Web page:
Industry Standardization for HD Photo


This is a pretty exciting day for all of us working on HD Photo.  Today, the Joint Photographic Expert’s Group (JPEG) announced a new work item for the standardization of a HD Photo as a new file format called JPEG XR (XR is short for “extended range”.)  You can read the full details in the Microsoft press release here and the JPEG press release here.  (Go ahead and check it out; we’ll wait here.)

Wow!  Our group at Microsoft’s Core Media Processing Team has been working on HD Photo for over five years.  The underlying compression technology is based on work from Microsoft Research that goes back even farther than that.  Since our first public disclosures about “Windows Media Photo” (the original name of HD Photo), our goal has been to develop the ultimate successor to JPEG as the format of choice for all digital photography.  We also announced earlier this year that we were committed to standardizing HD Photo as an open format.  With today’s announcements, we’re moving a lot closer to both of those goals.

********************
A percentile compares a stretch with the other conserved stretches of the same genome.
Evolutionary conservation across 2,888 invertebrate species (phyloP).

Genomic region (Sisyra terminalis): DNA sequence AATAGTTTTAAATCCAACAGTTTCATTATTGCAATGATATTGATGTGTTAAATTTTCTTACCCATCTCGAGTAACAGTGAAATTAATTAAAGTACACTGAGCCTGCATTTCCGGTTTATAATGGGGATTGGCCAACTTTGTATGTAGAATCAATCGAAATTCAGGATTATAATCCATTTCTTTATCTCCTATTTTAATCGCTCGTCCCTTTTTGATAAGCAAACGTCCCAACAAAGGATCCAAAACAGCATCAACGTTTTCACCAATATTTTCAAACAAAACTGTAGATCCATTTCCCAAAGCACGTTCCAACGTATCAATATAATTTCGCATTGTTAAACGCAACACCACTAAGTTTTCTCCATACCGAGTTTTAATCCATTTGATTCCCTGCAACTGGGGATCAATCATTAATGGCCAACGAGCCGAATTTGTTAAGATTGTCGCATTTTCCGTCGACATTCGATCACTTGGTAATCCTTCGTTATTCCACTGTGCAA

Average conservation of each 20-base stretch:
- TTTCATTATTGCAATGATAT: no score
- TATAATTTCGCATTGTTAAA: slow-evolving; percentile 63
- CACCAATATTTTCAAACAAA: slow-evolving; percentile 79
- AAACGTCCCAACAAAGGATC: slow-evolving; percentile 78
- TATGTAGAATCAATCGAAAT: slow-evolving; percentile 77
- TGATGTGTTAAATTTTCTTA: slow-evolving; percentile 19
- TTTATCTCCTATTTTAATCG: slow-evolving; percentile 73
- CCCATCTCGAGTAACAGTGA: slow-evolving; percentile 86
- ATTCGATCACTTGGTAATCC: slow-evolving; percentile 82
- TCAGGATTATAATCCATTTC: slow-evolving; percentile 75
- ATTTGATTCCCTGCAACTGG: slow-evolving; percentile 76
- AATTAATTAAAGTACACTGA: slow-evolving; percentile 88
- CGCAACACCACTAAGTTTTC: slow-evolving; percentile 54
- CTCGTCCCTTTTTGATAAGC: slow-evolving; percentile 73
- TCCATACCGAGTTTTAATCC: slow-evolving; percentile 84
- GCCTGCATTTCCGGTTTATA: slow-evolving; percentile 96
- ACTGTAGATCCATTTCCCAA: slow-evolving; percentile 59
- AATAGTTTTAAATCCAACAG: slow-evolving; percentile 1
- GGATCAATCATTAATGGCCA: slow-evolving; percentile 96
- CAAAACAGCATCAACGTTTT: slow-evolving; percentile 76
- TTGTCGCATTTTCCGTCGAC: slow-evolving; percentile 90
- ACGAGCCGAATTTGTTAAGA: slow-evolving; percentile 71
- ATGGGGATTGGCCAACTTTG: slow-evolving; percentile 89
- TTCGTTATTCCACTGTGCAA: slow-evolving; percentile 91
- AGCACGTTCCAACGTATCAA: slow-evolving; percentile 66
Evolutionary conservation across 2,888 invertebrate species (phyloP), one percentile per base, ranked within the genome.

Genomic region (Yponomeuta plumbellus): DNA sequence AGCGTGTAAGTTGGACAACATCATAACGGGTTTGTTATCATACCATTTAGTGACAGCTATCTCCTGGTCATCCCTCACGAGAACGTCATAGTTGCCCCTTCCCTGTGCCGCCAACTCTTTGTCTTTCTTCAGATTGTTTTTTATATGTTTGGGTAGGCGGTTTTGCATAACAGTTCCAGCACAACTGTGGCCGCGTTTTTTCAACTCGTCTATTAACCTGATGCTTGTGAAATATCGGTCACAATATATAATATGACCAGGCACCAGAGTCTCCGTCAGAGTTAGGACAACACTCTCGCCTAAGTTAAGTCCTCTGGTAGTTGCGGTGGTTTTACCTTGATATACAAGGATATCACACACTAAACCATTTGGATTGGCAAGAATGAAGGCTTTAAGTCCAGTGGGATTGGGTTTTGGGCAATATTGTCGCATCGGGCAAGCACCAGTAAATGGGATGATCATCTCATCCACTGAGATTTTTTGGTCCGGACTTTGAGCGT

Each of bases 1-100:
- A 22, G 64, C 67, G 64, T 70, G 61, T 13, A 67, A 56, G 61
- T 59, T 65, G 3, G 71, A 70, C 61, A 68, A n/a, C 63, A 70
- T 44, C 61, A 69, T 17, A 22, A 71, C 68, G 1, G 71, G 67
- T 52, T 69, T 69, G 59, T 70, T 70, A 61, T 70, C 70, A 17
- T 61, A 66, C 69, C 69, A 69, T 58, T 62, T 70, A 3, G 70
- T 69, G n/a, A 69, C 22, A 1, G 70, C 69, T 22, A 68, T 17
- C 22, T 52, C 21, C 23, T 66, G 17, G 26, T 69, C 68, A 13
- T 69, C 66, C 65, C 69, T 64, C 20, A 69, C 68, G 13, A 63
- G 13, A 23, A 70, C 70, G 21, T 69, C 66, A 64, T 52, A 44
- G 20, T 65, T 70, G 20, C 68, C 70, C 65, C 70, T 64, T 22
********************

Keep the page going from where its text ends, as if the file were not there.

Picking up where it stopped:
An Illustrious History

For as long as digital photography has existed, digital photos have been defined by the technology created by the JPEG Committee, and it has become the most widely used standard in the world.  Simply put, digital photography would have never been possible without the work of Joint Photographic Experts Group and their JPEG image compression technology. 

Over the years, the JPEG format has become ubiquitous.  Every application, device or service that is in any way related to digital photography recognizes and/or produces this format.  JPEG is digital photography.

But for all the value the original JPEG format delivers, it’s starting to show its age.  Limitations of the JPEG file format are hindering the ability to innovate new features and quality improvements in digital photography.  There have been multiple approaches to work around these limitations, but we need significant improvements to the industry standard photo format to enable new opportunities for innovation and market growth.

JPEG 2000 introduced several excellent innovations, but it largely addresses requirements beyond the role of the original JPEG format.  So, while JPEG 2000 is making some valuable contributions in other areas of digital imaging, this advanced format doesn’t directly address the key requirements for consumer and professional digital photography.

A New Format for Digital Photography